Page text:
A: Stigma is actually referring to a type of refractive error known properly as astigmatism, and no, you will not go blind from having astigmatism; it is not a disease. In fact, this condition is relatively common. There are three types of refractive errors: myopia, hyperopia and astigmatism. The former two are also known to as nearsighted (cannot see far away) and farsighted (cannot see up close). Astigmatism is simply the third category; it can affect both the near and far vision. Much like nearsightedness or farsightedness, astigmatism is corrected using glasses or contacts. Technically speaking an eye with astigmatism requires two different prescriptions to correct vision in one eye, due to the more oval shape of the cornea. For contact lens wearers, this will require a more specialized contact lens and a more in-depth fitting procedure.
Q: I've heard that blue light is dangerous, like UV radiation. Do I need to protect my eyes from it and, if so, how?
A: We all know about ultraviolet (UV) sun damage, but recently, the optical community has found that high-energy visible light (HEV) or "blue light" from digital screens may cause long term damage to the eye, too. Over time, exposure can increase the risk of macular degeneration, and other problems. Similar to anti-reflective and UV-protective coatings, a new lens coating has been developed to protect our eyes by blocking out blue light rays coming from our handheld devices, computers and fluorescent bulbs.
Q: What is blue light and why is it dangerous?
A: Blue light is part of visible light and has a wavelength close to UV rays on the light spectrum. It is naturally produced by the sun, given off by fluorescent light bulbs, and emitted by LED screens on computer monitors, tablets, and smartphones. The eye's natural filters do not block blue light and chronic exposure may increase your risk for age-related macular degeneration. Evidence also shows that blue light exposure can lead to sleep problems.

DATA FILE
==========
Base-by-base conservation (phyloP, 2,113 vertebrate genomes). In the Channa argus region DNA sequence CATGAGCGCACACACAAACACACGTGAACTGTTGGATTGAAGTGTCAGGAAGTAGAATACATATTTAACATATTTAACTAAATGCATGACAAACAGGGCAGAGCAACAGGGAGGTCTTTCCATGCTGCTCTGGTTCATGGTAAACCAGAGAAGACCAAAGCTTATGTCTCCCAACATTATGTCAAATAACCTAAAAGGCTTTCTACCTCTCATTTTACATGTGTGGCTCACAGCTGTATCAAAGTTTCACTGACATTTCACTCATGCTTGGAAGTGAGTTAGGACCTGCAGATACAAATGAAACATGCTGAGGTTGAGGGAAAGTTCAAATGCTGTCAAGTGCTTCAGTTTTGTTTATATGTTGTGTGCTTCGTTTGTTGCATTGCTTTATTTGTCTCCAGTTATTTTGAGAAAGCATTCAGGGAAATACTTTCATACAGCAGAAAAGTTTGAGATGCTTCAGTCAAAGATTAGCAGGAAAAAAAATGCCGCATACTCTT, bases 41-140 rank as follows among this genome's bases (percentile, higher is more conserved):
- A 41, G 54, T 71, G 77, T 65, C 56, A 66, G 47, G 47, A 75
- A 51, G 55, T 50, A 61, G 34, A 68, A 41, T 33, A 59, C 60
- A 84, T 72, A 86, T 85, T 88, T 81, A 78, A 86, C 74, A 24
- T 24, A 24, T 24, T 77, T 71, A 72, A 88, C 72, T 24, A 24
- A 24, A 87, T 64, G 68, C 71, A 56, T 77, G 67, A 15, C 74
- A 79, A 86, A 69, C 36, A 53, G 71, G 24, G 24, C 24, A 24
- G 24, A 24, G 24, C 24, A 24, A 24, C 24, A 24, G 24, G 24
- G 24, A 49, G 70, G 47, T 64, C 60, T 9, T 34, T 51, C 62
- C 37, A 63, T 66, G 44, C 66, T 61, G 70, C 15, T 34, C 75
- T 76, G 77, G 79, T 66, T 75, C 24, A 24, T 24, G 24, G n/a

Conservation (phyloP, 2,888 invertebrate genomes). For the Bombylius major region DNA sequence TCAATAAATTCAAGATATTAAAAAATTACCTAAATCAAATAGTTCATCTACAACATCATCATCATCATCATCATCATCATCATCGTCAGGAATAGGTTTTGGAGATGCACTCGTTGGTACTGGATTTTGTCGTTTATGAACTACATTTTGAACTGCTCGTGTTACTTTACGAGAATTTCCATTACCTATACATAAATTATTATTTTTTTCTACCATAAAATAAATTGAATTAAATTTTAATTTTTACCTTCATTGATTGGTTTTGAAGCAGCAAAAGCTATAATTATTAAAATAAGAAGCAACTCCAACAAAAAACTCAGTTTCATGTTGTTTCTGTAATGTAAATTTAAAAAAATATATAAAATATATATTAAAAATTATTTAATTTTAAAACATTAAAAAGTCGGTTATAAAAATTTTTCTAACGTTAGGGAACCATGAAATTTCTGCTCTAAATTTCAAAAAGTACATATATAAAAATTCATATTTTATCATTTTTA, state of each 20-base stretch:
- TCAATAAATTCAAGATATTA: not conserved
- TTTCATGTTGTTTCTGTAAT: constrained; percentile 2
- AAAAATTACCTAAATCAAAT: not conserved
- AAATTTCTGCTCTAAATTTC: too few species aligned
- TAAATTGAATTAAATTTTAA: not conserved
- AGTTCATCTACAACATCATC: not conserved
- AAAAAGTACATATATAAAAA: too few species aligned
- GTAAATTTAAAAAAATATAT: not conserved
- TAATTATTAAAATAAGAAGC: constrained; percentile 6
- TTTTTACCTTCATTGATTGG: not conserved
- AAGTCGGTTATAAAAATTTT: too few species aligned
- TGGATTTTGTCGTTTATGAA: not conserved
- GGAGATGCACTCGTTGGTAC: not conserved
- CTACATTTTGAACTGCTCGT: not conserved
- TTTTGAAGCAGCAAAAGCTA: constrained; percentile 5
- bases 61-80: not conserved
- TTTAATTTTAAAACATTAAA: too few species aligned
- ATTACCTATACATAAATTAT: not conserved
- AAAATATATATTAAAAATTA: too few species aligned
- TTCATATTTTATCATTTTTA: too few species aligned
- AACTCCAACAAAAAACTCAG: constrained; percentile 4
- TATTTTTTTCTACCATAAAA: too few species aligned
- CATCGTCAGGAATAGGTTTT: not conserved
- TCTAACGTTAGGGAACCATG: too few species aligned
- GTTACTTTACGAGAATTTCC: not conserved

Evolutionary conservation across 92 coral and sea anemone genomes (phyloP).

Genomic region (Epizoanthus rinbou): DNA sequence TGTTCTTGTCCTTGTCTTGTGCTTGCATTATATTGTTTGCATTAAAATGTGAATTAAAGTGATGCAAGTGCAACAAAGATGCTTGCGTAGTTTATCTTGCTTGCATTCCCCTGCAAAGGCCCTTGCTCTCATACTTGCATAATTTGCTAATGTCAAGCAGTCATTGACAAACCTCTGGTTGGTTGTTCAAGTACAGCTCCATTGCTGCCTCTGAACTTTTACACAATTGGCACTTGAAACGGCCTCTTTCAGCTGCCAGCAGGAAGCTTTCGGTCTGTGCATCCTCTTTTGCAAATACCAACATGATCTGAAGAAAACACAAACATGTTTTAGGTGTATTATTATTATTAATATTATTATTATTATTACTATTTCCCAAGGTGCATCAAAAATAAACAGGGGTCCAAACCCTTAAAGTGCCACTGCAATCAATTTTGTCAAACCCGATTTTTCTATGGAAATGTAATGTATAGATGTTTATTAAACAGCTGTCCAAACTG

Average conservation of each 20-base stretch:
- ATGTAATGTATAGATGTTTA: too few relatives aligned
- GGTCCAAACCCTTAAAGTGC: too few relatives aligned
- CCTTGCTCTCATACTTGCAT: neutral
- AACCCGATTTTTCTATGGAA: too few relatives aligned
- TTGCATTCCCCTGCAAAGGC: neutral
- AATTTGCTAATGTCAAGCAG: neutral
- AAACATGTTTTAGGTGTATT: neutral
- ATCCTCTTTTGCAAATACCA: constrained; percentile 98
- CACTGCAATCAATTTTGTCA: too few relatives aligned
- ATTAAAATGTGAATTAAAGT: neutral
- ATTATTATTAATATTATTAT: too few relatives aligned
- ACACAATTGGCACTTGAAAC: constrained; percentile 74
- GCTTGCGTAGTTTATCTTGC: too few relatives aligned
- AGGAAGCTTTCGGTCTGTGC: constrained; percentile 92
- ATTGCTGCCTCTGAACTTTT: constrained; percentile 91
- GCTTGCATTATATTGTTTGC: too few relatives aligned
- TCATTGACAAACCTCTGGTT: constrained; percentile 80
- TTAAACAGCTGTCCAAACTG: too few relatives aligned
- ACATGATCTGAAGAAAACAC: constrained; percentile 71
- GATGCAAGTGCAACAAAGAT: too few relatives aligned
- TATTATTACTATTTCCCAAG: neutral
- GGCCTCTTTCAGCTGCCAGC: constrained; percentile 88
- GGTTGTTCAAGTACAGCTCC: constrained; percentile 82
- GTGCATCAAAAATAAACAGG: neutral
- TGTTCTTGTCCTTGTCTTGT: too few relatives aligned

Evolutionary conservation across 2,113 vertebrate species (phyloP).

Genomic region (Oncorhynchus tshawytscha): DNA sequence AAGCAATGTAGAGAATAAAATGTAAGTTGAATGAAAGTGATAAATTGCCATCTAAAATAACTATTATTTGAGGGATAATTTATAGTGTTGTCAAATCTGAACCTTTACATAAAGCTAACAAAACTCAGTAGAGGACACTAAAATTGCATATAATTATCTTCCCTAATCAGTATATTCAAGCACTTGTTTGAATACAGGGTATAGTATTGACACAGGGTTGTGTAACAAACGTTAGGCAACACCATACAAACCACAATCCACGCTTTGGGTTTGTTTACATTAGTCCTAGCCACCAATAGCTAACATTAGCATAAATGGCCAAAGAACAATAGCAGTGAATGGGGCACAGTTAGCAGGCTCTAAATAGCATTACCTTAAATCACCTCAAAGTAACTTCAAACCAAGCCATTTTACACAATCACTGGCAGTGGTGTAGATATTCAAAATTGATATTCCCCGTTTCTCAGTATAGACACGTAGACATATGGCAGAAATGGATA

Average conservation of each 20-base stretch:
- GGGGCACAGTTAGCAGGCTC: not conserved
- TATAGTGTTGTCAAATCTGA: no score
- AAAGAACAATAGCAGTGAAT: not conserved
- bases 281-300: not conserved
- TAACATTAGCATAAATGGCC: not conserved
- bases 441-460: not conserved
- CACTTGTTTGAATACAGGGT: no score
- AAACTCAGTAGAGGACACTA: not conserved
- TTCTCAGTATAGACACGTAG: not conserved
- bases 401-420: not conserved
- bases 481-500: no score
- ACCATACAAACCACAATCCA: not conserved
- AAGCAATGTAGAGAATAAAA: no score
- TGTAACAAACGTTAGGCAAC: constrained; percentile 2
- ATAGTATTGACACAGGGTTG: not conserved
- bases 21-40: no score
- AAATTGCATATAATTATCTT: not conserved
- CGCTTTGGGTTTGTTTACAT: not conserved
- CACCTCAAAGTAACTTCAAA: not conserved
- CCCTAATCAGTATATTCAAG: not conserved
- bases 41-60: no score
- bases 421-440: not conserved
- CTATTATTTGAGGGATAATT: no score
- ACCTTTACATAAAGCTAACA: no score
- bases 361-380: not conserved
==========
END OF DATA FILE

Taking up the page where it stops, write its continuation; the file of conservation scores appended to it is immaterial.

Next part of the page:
Q: Does reading my smartphone or tablet in the dark damage my eyes?
A: Reading from a tablet or smartphone in the dark is okay for your eyes, as long as it's not for a long period of time. These devices have decent lighting and good contrast. However, they give off blue light, and long-term exposure may cause damage to the structures of the eye. As well, studies have shown that blue light at night disrupts melatonin production and interferes with healthy sleep cycles. Optometrists recommend wearing blue light blocking eyewear for extended digital device use, and limiting screen time during the last hour before bedtime.
Q: My doctor says I have a cataract, but he wants to wait a while before removing it. Why?
A: A cataract usually starts very small and practically unnoticeable but grows gradually larger and cloudier. Your doctor is probably waiting until the cataract interferes significantly with your vision and your lifestyle. You need to continue to visit your eye doctor regularly so the cataract's progress is monitored. Some cataracts never really reach the stage where they should be removed. If your cataract is interfering with your vision to the point where it is unsafe to drive, or doing everyday tasks is difficult, then it's time to discuss surgery with your doctor.